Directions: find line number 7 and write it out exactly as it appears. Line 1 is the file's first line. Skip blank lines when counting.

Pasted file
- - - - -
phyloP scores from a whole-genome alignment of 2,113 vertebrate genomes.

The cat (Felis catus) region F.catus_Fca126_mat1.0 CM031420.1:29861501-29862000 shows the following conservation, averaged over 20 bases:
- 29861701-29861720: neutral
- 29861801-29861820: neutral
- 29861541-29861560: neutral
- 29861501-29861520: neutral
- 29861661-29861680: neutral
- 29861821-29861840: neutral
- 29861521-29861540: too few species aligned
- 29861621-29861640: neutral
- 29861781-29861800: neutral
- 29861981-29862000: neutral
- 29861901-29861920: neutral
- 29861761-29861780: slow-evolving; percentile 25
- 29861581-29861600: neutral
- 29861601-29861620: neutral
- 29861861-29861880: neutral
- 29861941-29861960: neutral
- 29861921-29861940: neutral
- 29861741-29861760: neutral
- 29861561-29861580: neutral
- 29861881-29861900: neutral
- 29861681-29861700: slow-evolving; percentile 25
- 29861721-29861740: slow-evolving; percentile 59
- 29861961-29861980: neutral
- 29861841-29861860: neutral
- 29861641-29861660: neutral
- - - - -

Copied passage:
- 29861661-29861680: neutral